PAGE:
Daily editor remembered for her commitment to journalism, teaching

Lois+Claus%2C+one+of+The+Daily%E2%80%99s+first+top+female+editors%2C+led+the+paper+during+World+War+II%2C+when+many+male+students+were+serving+in+the+armed+forces.+Claus%2C+89%2C+died+Jan.+10.
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Daily editor remembered for her commitment to journalism, teaching

Lois Claus, one of The Daily’s first top female editors, led the paper during World War II, when many male students were serving in the armed forces. Claus, 89, died Jan. 10.

Lois Claus, one of The Daily’s first top female editors, led the paper during World War II, when many male students were serving in the armed forces. Claus, 89, died Jan. 10.

Source: Source: Nancy Claus

Lois Claus, one of The Daily’s first top female editors, led the paper during World War II, when many male students were serving in the armed forces. Claus, 89, died Jan. 10.

Source: Source: Nancy Claus

Source: Source: Nancy Claus

Lois Claus, one of The Daily’s first top female editors, led the paper during World War II, when many male students were serving in the armed forces. Claus, 89, died Jan. 10.

Olivia Exstrum, Campus Editor

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During her journalism and teaching careers, Lois Claus (Medill ’46) was known as “just a stereotypical Mrs. Claus, a little white-haired lady with the twinkle in her eyes.”

“Journalism was always her entire life,” said Claus’ daughter, Nancy Claus. “She was always concerned she wasn’t doing a good job, but she always was.”

Claus, 89, died Jan. 10 in Hilton Head Island, South Carolina. A memorial service was held on the island on Jan. 15.

During her time at Northwestern, Claus served as one of the first female editors-in-chief (then known as managing editors) of The Daily Northwestern. She was also active in her sorority, Chi Omega. While attending the University, Claus would frequently write letters home detailing her experiences with her sorority, The Daily and other activities she was involved in, Nancy Claus said.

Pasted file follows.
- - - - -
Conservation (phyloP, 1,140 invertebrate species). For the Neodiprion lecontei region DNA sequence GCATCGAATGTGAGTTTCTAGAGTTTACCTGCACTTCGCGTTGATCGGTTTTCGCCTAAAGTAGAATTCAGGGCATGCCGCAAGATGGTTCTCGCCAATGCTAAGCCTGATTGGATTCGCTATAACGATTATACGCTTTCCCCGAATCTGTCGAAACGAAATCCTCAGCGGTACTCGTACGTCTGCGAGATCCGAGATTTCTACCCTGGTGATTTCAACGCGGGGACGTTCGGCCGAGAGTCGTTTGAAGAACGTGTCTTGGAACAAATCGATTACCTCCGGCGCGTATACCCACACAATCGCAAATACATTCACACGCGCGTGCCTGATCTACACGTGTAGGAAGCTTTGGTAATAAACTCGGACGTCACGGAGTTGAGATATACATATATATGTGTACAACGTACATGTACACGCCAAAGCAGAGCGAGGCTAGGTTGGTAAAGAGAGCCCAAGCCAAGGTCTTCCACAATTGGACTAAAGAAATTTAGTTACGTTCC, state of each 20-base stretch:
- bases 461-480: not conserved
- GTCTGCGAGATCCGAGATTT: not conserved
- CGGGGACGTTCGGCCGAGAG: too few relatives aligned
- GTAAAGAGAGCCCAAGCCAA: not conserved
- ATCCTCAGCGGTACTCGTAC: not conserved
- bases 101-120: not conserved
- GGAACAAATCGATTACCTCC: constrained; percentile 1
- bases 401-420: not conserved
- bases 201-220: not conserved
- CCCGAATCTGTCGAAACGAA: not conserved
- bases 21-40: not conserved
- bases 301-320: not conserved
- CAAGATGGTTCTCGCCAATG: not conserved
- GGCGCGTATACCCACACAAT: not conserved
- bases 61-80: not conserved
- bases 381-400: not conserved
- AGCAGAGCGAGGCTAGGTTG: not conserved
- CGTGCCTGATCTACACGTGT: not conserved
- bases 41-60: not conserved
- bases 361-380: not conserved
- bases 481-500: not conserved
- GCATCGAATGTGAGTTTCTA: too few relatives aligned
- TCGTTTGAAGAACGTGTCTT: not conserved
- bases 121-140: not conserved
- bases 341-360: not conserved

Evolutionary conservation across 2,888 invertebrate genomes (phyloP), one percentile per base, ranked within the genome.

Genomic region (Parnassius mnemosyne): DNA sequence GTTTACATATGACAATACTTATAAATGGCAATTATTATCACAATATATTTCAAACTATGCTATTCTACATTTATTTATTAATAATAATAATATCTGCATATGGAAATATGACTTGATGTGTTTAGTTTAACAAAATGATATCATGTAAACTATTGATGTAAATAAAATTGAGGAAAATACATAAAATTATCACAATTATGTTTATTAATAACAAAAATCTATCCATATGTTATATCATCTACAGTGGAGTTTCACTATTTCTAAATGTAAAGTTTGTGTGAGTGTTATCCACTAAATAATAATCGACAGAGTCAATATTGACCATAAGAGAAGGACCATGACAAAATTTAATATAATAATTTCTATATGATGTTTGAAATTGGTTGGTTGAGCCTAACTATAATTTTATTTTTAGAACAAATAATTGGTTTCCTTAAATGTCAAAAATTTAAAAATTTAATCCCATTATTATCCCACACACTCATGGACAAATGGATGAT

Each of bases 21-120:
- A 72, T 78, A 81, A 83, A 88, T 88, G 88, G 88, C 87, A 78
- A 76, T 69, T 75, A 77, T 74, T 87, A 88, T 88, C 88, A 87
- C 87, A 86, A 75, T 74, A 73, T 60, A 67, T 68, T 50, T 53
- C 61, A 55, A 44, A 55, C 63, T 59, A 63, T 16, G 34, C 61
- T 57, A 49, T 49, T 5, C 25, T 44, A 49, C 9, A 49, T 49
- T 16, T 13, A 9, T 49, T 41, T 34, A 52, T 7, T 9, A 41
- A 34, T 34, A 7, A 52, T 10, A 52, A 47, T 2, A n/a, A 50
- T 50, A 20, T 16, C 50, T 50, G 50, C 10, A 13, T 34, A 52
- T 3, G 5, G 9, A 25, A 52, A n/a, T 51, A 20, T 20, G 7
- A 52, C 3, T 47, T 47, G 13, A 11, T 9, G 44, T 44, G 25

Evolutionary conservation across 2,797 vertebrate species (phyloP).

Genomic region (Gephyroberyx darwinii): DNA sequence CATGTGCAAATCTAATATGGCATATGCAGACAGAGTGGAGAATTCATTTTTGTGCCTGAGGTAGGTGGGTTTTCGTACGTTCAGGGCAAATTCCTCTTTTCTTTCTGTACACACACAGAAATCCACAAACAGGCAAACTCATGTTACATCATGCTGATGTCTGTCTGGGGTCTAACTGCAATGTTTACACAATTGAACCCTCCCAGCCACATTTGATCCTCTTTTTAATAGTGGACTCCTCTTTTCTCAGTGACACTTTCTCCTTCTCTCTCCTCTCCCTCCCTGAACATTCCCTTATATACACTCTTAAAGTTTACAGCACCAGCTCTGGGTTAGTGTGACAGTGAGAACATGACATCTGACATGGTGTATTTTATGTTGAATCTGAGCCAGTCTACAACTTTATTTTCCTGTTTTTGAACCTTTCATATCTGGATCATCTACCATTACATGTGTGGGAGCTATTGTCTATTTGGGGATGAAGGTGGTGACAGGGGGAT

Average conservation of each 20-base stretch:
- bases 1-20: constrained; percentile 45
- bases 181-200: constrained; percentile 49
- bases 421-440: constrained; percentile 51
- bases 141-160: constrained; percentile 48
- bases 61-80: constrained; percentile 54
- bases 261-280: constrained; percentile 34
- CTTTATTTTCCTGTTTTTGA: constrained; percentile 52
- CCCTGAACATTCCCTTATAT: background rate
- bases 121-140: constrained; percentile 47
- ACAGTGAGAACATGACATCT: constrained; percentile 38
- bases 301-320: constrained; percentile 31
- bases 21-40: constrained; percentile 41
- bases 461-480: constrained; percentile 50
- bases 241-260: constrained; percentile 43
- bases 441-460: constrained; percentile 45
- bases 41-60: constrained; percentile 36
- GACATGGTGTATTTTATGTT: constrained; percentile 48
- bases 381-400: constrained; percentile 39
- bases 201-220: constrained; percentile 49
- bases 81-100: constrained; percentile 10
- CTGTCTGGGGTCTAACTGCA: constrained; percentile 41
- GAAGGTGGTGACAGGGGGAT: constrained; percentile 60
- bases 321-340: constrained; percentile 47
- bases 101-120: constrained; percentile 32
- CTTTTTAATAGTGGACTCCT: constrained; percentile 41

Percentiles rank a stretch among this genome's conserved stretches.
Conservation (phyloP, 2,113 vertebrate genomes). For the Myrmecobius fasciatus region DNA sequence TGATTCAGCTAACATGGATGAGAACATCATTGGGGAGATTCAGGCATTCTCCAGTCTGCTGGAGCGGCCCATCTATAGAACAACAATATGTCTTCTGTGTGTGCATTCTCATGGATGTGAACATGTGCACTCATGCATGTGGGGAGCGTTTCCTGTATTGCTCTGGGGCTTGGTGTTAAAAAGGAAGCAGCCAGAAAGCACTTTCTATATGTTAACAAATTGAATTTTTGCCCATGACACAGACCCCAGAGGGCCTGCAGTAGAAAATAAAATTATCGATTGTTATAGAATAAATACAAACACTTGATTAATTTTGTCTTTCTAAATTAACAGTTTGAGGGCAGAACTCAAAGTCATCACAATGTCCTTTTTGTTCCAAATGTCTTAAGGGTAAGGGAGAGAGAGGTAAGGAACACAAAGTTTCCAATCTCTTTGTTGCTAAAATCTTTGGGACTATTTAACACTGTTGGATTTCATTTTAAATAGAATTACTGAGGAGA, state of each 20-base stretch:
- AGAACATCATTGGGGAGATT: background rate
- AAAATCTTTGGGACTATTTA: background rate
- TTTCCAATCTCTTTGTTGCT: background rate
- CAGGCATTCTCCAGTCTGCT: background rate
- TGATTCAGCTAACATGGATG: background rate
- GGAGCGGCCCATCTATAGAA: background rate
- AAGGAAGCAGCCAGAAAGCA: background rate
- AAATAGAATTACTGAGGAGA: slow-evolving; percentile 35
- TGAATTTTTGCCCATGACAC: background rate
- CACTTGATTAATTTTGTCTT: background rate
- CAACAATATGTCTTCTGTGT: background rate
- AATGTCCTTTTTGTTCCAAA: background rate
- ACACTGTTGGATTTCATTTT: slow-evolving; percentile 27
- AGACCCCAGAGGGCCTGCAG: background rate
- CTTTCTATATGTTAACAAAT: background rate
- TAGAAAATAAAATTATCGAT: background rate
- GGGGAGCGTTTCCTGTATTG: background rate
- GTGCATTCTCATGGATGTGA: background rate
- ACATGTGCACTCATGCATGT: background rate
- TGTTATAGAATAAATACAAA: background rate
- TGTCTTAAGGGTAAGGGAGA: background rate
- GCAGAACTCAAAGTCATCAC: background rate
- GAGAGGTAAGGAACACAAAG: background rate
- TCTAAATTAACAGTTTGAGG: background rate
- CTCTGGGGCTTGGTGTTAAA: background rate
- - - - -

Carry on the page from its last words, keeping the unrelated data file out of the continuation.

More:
One letter described an incident where, after the University decided to raise tuition, students skipped their classes to gather at The Rock and protest.

“The Daily, of course, is in the thick of it,” Claus wrote. “It’s hard to be radical one way or the other if you don’t have all the facts.”

Nancy Claus attributed the burgeoning female leadership at The Daily starting in the mid-1940s to the fact that many male students went off to fight in World War II.

Lois Claus was born in Indianapolis in 1925. After attending NU, Claus received a teaching degree from the University of Notre Dame in 1963. Claus taught high school English and journalism in Indiana for 27 years.

Even after retiring from teaching, her daughter said, Claus was committed to journalism. She spent two years copy editing at a newspaper in South Bend, Indiana, and worked as a freelance writer and editor after moving to Hilton Head Island.

Nancy Claus said the family has received an “outpouring of support” from those who knew Claus.

“Her Facebook page has a lot of people saying ‘The reason I got into teaching or journalism was because of her influence,’” she said. “It was very heartwarming. … Everyone has come up to me and said my mother was the one who took them under her wing.”

Marty Steffens attended college with Nancy Claus and said she got to know Lois Claus over the course of 40 years. Steffens recalled an instance where, after learning of a book Steffens had written, Claus immediately purchased it.

“She bought it, and she wanted to keep current,” Steffens, a journalism professor at the University of Missouri, said, “And this was just a few years ago. She wanted to keep track of what was current in the journalism community.”

Nancy Claus said even during the last years of her life, Claus remembered and supported the NU community.

“What a great woman she was, what a great teacher she was,” she said. “She had an impact on a lot of people.”

Email: oliviaexstrum2017@u.northwestern.edu
Twitter: @olivesocean

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